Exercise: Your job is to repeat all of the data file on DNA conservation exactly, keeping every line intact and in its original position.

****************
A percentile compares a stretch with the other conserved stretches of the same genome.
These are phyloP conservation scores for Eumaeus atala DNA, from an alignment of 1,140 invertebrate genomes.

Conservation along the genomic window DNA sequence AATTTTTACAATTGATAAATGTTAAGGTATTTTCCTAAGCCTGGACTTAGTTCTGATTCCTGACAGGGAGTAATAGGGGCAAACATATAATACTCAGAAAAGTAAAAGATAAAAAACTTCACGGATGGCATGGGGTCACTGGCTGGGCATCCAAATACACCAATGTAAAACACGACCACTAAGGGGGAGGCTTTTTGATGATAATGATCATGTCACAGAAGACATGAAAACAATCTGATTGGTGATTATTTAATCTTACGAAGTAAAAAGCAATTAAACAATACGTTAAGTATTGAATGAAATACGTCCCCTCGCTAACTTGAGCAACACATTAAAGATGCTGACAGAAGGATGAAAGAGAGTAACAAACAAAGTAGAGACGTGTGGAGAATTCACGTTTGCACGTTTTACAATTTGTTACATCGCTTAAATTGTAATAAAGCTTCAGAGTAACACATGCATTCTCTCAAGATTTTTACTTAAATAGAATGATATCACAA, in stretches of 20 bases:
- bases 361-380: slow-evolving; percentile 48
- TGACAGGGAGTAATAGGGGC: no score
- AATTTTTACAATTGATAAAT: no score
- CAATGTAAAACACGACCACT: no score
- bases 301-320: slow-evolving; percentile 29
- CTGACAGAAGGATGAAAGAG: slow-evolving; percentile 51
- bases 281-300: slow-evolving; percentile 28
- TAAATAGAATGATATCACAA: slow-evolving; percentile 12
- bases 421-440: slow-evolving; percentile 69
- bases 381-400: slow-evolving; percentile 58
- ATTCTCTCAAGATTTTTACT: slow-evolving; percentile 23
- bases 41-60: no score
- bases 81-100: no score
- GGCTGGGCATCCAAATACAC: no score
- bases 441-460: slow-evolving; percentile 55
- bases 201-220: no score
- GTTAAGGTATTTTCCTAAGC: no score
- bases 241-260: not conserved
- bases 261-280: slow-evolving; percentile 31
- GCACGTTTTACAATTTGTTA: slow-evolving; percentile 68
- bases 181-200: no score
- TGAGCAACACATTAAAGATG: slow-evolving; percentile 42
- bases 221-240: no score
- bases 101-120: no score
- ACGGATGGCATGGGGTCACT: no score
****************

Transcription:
A percentile compares a stretch with the other conserved stretches of the same genome.
These are phyloP conservation scores for Eumaeus atala DNA, from an alignment of 1,140 invertebrate genomes.

Conservation along the genomic window DNA sequence AATTTTTACAATTGATAAATGTTAAGGTATTTTCCTAAGCCTGGACTTAGTTCTGATTCCTGACAGGGAGTAATAGGGGCAAACATATAATACTCAGAAAAGTAAAAGATAAAAAACTTCACGGATGGCATGGGGTCACTGGCTGGGCATCCAAATACACCAATGTAAAACACGACCACTAAGGGGGAGGCTTTTTGATGATAATGATCATGTCACAGAAGACATGAAAACAATCTGATTGGTGATTATTTAATCTTACGAAGTAAAAAGCAATTAAACAATACGTTAAGTATTGAATGAAATACGTCCCCTCGCTAACTTGAGCAACACATTAAAGATGCTGACAGAAGGATGAAAGAGAGTAACAAACAAAGTAGAGACGTGTGGAGAATTCACGTTTGCACGTTTTACAATTTGTTACATCGCTTAAATTGTAATAAAGCTTCAGAGTAACACATGCATTCTCTCAAGATTTTTACTTAAATAGAATGATATCACAA, in stretches of 20 bases:
- bases 361-380: slow-evolving; percentile 48
- TGACAGGGAGTAATAGGGGC: no score
- AATTTTTACAATTGATAAAT: no score
- CAATGTAAAACACGACCACT: no score
- bases 301-320: slow-evolving; percentile 29
- CTGACAGAAGGATGAAAGAG: slow-evolving; percentile 51
- bases 281-300: slow-evolving; percentile 28
- TAAATAGAATGATATCACAA: slow-evolving; percentile 12
- bases 421-440: slow-evolving; percentile 69
- bases 381-400: slow-evolving; percentile 58
- ATTCTCTCAAGATTTTTACT: slow-evolving; percentile 23
- bases 41-60: no score
- bases 81-100: no score
- GGCTGGGCATCCAAATACAC: no score
- bases 441-460: slow-evolving; percentile 55
- bases 201-220: no score
- GTTAAGGTATTTTCCTAAGC: no score
- bases 241-260: not conserved
- bases 261-280: slow-evolving; percentile 31
- GCACGTTTTACAATTTGTTA: slow-evolving; percentile 68
- bases 181-200: no score
- TGAGCAACACATTAAAGATG: slow-evolving; percentile 42
- bases 221-240: no score
- bases 101-120: no score
- ACGGATGGCATGGGGTCACT: no score